One of the most ambitious military operations launched over the course of the Syria war is now rapidly approaching its climax, with news today that Syrian troops advancing from Resafa in the north and from Al-Sukhnah in the south have largely succeeded in surrounding ISIS fighters in a large stretch territory in central Syria east of Salamiyah, an important government held town in Hama province.
This operation to trap ISIS fighters in what is now essentially a pocket or – using Russian military parlance – a ‘cauldron’ has been underway ever since the strategically important town of Al-Sukhnah in central Syria was captured a week ago.
A good idea of the nature of this pocket or ‘cauldron’ can be obtained from this map published by the Al-Masdar news agency.
Some words of caution are in order.
The Al-Masdar map gives an impression of a territory wholly surrounded on all sides by Syrian troops.
This is an exaggeration. As is always the case in the Syrian war, the Syrian army simply does not have the necessary number of troops to carry out a total encirclement of this sort. It is not even confirmed that the Syrian troops advancing from Resafa in the north and from Al-Sukhnah in the south have actually met with each other.
A more accurate way of describing what has happened is that the Syrian army has now gained control of all the main roads leading into and out of the pocket, and that all the towns and villages surrounding the pocket now accept the authority of the Syrian government.
This makes it all but impossible for large columns of ISIS fighters to enter or leave the pocket, or to be resupplied there.
Indeed movement of large groups of ISIS fighters is now also difficult, as their movements are now being constantly tracked by Russian and Syrian aircraft and Russian aerial drones which are patrolling the skies above the pocket.
Obviously individual or small groups of ISIS fighters can still move around or enter or leave the pocket, and over the new few days or weeks some may try to do so. However Syrian troops and militia located around the pocket will be alert to precisely this danger, and will aim to track hunt down any ISIS fighters who try to enter or leave.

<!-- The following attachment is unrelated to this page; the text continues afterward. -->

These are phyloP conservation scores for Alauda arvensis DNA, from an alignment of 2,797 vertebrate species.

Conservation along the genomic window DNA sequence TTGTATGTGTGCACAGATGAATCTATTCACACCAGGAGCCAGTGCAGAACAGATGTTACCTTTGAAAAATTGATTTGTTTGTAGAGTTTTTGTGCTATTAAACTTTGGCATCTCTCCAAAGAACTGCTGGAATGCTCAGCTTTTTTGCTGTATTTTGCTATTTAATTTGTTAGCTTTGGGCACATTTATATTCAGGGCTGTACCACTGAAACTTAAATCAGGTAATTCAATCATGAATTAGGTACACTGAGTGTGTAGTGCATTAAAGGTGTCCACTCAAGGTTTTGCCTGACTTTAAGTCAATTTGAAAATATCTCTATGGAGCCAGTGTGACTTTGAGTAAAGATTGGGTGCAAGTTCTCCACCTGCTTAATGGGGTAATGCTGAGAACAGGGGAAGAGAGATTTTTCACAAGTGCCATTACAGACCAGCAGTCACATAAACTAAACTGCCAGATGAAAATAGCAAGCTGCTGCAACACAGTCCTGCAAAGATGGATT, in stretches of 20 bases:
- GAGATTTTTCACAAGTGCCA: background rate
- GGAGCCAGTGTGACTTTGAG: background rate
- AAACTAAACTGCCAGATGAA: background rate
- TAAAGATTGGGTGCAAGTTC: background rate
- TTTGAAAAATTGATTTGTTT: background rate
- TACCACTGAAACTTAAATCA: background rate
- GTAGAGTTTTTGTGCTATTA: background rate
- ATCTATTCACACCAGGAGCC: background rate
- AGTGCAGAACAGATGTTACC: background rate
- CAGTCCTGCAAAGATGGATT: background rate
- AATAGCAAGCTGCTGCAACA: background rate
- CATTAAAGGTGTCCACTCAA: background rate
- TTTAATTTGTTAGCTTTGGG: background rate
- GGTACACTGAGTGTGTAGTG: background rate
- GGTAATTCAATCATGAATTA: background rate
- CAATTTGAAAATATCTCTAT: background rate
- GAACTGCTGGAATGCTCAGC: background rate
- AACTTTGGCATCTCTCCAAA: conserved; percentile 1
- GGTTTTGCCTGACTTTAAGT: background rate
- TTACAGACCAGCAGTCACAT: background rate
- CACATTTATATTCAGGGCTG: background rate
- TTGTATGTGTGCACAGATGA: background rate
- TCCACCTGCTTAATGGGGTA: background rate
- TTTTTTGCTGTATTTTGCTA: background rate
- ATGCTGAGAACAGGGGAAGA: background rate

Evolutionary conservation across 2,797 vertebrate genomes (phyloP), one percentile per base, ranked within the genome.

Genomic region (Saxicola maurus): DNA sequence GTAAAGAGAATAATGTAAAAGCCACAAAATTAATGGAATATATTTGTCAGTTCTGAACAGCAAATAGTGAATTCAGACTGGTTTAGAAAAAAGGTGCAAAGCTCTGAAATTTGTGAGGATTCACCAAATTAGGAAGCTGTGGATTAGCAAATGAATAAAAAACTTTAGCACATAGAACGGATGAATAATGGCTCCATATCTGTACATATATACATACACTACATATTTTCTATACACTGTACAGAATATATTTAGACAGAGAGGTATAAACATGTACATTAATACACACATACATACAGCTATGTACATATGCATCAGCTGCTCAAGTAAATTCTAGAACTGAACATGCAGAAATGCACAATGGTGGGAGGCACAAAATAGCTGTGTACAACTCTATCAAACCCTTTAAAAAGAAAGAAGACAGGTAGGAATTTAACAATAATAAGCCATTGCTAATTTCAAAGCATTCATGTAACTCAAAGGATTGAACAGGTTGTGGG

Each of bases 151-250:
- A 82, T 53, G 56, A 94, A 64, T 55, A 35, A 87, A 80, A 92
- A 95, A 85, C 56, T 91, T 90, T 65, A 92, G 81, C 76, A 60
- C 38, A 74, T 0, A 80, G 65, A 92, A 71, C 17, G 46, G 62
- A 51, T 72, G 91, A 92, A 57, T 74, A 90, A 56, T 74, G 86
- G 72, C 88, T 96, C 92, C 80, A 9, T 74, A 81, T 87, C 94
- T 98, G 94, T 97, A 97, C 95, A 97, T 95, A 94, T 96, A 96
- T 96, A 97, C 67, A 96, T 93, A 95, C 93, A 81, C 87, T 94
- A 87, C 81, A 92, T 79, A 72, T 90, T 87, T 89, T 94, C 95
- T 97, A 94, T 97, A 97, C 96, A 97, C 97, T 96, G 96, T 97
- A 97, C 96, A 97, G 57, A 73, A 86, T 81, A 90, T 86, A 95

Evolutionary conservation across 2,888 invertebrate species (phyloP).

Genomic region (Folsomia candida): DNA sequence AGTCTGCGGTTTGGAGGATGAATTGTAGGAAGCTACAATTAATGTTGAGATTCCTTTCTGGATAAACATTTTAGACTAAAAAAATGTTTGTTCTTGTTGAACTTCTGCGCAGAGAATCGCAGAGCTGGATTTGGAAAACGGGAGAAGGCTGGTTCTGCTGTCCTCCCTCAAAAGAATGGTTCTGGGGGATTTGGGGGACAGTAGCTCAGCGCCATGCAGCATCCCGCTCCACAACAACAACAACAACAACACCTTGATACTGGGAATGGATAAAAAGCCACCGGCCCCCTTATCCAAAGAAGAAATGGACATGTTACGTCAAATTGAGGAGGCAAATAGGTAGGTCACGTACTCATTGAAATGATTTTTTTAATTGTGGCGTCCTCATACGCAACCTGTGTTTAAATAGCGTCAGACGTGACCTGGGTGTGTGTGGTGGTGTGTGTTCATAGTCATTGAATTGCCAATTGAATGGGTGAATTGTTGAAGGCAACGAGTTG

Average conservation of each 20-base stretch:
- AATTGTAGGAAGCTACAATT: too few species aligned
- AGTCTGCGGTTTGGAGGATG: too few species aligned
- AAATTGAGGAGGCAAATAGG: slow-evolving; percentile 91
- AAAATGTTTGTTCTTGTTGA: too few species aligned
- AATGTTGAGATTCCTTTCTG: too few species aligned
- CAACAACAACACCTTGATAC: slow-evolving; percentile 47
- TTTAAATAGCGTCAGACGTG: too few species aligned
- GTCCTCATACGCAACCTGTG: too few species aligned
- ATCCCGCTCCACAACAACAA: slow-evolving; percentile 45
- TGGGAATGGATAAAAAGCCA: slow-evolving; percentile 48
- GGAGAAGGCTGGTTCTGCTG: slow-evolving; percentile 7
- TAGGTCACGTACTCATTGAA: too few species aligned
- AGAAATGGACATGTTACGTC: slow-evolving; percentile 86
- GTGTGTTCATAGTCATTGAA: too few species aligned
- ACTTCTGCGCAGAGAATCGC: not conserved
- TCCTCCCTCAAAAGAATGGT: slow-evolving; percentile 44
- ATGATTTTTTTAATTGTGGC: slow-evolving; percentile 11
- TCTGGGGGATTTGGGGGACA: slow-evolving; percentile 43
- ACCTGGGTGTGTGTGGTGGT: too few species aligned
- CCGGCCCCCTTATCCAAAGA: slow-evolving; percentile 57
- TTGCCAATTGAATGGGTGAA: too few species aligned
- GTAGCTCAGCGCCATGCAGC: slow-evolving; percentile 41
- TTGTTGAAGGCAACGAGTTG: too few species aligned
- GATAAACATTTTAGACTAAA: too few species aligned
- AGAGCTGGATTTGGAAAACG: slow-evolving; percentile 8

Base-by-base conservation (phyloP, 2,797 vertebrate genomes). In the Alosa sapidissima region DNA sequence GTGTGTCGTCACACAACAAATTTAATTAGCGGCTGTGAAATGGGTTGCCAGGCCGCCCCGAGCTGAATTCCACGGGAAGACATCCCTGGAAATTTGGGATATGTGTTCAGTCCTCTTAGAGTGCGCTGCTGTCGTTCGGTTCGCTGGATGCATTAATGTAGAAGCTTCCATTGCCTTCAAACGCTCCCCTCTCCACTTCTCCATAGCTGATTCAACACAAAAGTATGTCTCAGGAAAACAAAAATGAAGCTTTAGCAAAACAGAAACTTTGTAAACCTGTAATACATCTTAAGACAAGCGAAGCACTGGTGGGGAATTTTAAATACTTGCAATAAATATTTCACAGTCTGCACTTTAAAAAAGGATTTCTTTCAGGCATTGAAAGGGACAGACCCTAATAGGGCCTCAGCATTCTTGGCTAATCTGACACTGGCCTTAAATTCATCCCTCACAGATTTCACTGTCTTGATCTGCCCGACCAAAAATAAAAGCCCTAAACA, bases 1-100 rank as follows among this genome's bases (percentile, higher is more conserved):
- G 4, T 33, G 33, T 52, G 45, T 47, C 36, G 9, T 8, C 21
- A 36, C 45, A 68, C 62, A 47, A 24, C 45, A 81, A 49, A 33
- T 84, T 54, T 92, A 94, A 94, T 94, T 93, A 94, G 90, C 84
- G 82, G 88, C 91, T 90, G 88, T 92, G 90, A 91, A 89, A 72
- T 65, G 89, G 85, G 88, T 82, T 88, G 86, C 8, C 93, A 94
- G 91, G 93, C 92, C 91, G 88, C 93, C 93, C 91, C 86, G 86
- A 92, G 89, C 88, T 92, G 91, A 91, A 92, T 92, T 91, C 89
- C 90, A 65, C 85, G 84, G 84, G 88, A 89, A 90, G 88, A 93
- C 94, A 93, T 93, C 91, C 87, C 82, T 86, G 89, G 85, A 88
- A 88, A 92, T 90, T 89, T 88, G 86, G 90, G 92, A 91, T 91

Indeed there were even reports back in February that the Russians have trained a special Syrian army unit named significantly the “ISIS Hunters” for precisely this role, a fact which incidentally shows how carefully the Syrian army’s operations over the last few months have been planned.
According to Syrian troops interviewed by CNN many of the ISIS fighters trapped in the pocket had previously fled there from ISIS’s former capital of Raqqa, which is now in the process of being liberated by the US backed Kurdish militia.
Many of these ISIS fighters are said to be very young, and to be putting up a fanatical resistance, still launching hit-and-run attacks on the main highway south from Aleppo whenever they can, as they have in fact been doing from this area for years.
Fully securing this highway – which ISIS and AL-Qaeda led Jihadi fighters actually managed to cut in the weeks before the Russian intervened in Syria in September 2015 – is an urgent priority for the Syrian government, and explains the high priority given to this operation.
According to the reports which have been appearing in the Al-Masdar news agency and in other Middle East media for the last few weeks, the chief ISIS stronghold inside the pocket is the town of ‘Uqayrbat.
With the main roads offering the main escape routes from the pocket now closed, the Syrian military apparently expects the ISIS fighters trapped in the pocket to fall back and concentrate on ‘Uqayrbat.
The capture of this town will therefore be a major operation, which when completed will signal the final success of the Syrian army’s operation to eliminate ISIS completely in central Syria.
The statements, views and opinions expressed in this column are solely those of the author and do not necessarily represent those of The Duran.